Tuesday, September 26, 2006

Jim Rogers: Time to buy natural gas.

Here's an interesting trade.

Jim Rogers, former hedge fund manager, on Cavuto on Business this weekend:

"Two hedge funds have collapsed recently, have driven down the price of natural gas. Two things:

It's gonna be cheaper to heat your house if you use natural gas; if you don't use natural gas, switch to natural gas.

But secondly, buy natural gas, you'll make a fortune."

[Note: The transcript on Foxnews.com contains only the first comment about using natural gas in your house. The quote above is more accurate.]


One of the funds he's referring to is Amaranth which hasn't collapsed and is trying to stay open, though that seems a little unlikely given the circumstances, so ultimately he'll probably be right. Using borrowed money to gain serious leverage, they played natural gas futures for early 2007, in the process basically cornering the market for themselves. When they ran out of money to keep buying, it turned out everybody else had taken their toys and gone home (quite possibly on purpose), and the market plunged, leaving Amaranth holding the bag.

The other fund he's likely referring to is MotherRock LP which also incinerated itself with natural gas trades. The notable thing about MotherRock is that one of the managers was a former President of the New York Mercantile Exchange (a major commodities exchange) who probably had a little bit of experience with trading commodities before trying his hand at running a hedge fund portfolio.

So, justifiably, natural gas is considered the most volatile commodity of all, and it has certainly proved it recently, burning even those with experience. After spiking last year to $15, it's now down to under $5.

Jim Rogers is probably counting on three things to support this trade: First, that the blowup of these two hedge funds has created a temporary dislocation in the price of natural gas to the downside, and secondly that natural gas is now trading at the low end of it's range in it's normal relation to oil. This idea is also supported by energy analyst Kurt Wulff, who recently wrote "Natural gas may not have positive price momentum, but it has value at near the lowest ratio to crude oil in the 00's decade." Finally, we are just ahead of winter and natural gas has a tendency to spike sharply if you get a period of very cold weather during the winter.

A couple of things to keep in mind: This is a trade he is recommending, so you need to keep a watchful eye on your position to sell into a spike. Predictions for this winter suggest it will be warmer than normal.

If you don't trade the commodity, you could take a look at stocks that generally trade along with natural gas, some of the ones I found correlated are EGN, PXP and WMB. The larger producers of natural gas include COP, ECA, EOG, APC, XTO, CHK.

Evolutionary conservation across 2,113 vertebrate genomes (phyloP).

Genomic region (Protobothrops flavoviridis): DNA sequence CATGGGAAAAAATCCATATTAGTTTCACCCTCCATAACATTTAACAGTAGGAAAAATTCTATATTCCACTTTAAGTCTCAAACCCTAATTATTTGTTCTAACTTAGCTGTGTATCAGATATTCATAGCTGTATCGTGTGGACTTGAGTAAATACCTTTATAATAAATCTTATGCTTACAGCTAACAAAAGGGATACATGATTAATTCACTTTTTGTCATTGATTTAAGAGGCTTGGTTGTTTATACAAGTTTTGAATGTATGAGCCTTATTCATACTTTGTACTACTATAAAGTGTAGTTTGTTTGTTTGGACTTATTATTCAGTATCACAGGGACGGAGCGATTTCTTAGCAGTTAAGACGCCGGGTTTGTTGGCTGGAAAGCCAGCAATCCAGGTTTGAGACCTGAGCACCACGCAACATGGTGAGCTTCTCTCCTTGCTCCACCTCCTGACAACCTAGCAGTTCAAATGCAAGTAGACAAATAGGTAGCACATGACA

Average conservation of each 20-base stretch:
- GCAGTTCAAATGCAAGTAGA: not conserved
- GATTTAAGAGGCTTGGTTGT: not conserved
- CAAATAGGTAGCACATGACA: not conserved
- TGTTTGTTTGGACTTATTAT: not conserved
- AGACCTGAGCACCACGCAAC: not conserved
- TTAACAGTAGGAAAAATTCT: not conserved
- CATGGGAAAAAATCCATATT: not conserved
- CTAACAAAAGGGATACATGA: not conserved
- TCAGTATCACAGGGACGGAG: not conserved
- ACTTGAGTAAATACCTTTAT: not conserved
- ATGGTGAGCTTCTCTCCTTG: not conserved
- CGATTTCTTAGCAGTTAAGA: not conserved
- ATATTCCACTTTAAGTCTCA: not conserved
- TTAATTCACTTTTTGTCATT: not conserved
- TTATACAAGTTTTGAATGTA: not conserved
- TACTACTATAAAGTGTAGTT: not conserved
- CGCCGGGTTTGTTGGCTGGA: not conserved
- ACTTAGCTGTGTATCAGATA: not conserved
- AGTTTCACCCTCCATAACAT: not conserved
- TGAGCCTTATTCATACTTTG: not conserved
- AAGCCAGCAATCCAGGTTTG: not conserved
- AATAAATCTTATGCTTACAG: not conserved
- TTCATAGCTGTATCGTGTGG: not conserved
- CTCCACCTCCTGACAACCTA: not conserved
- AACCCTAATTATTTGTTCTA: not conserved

Saturday, September 23, 2006

Pickens: It's the fundamentals.

I dunno, maybe he's a Star Wars fan too.

Dallas Business Journal: Pickens: 'Fundamentals' driving oil price.


Dallas oilman T. Boone Pickens says "fundamentals" are the reason the spot-market price of oil has fallen recently to $61 per barrel from nearly $79.


"What's happened is you have enough oil now to satisfy everyone's needs," he said. "The demand is dropping off; the economy is slowing down. You don't need as much oil as you needed 30 days ago or 60 days ago, so the price came down. And that's it in a nutshell."


All kidding aside, the 50/50 case for recession is tilting here heavily. In the recession of 2001, oil prices dropped from roughly $40 (inflation adjusted) to around $23, or 42%. In 1990, they dropped from roughly $56 to around $33, or 41%.

So, let's see... $78 - (78 * .41) = $46.

OPEC wanted a floor of $60, they're going to have to pull oil off the market to get that one to stick. That will be interesting to watch.

Wednesday, September 20, 2006

What's missing from these charts?

Chart of the Day: Oil, Inflation Adjusted.

The Big Picture: The Car Dealers Doldrums Indicator.

Econbrowser: Watching housing slide.

Grey shaded areas on all of the above charts are recessions.

Oil prices, car dealer sales, building permits, housing starts, and the yield spread - suggesting the possibility of recession.

Unemployment, corporate profits, the market averages - generally not suggesting recession.

Retail sales - ?

Could go either way, just as Liz Ann Sonders said. (Her case was built on oil, housing, and the yield curve, btw.)

How's real estate doin'?

Barbara Corcoran is founder of The Corcoran Group, which is listed on it's web site as the largest residential real estate firm in New York City.

So perhaps she can give us a sense of how exactly real estate is doin'.

Not so good, apparently.

FoxNews Cavuto on Business, Recap of Saturday, September 16:


Barbara: Home prices falling; you ain't seen nothin' yet!

Coincidentally, I happened to be in one of Corcoran's regions this weekend outside of NYC and I was struck by just how many FOR SALE signs I saw. (This was before I saw her comment, btw.)

Monday, September 18, 2006

Another casualty of a rough year.

CNBC via MSN Video: Hedge fund blows $5 billion in one week.

NY Times: A Hedge Fund’s Loss Rattles Nerves.

CNBC via MSN Video: The man who lost $5 billion in one week.

CNBC via MSN Video: Mistakes at Amaranth.

This is the third hedge fund that I can recall that blew up this year due to bad commodity bets, the others being Ospraie Point Fund and MotherRock LP. In this case it was apparently a result of a bad bet on natural gas, which spiked up during the heat wave in the summer then turned around and plunged as the rest of the summer turned mild and no serious hurricanes threatened Gulf production. MotherRock also blew up due to natural gas, I believe they had been leaning bearish when the price shot up. In this case, the trader was playing spreads on natural gas futures, which turned on him. This has shades of the Long Term Capital Management situation, where they were also heavily concentrated, leveraged, and playing spreads between various fixed income instruments based on historical tendencies, which also turned on them.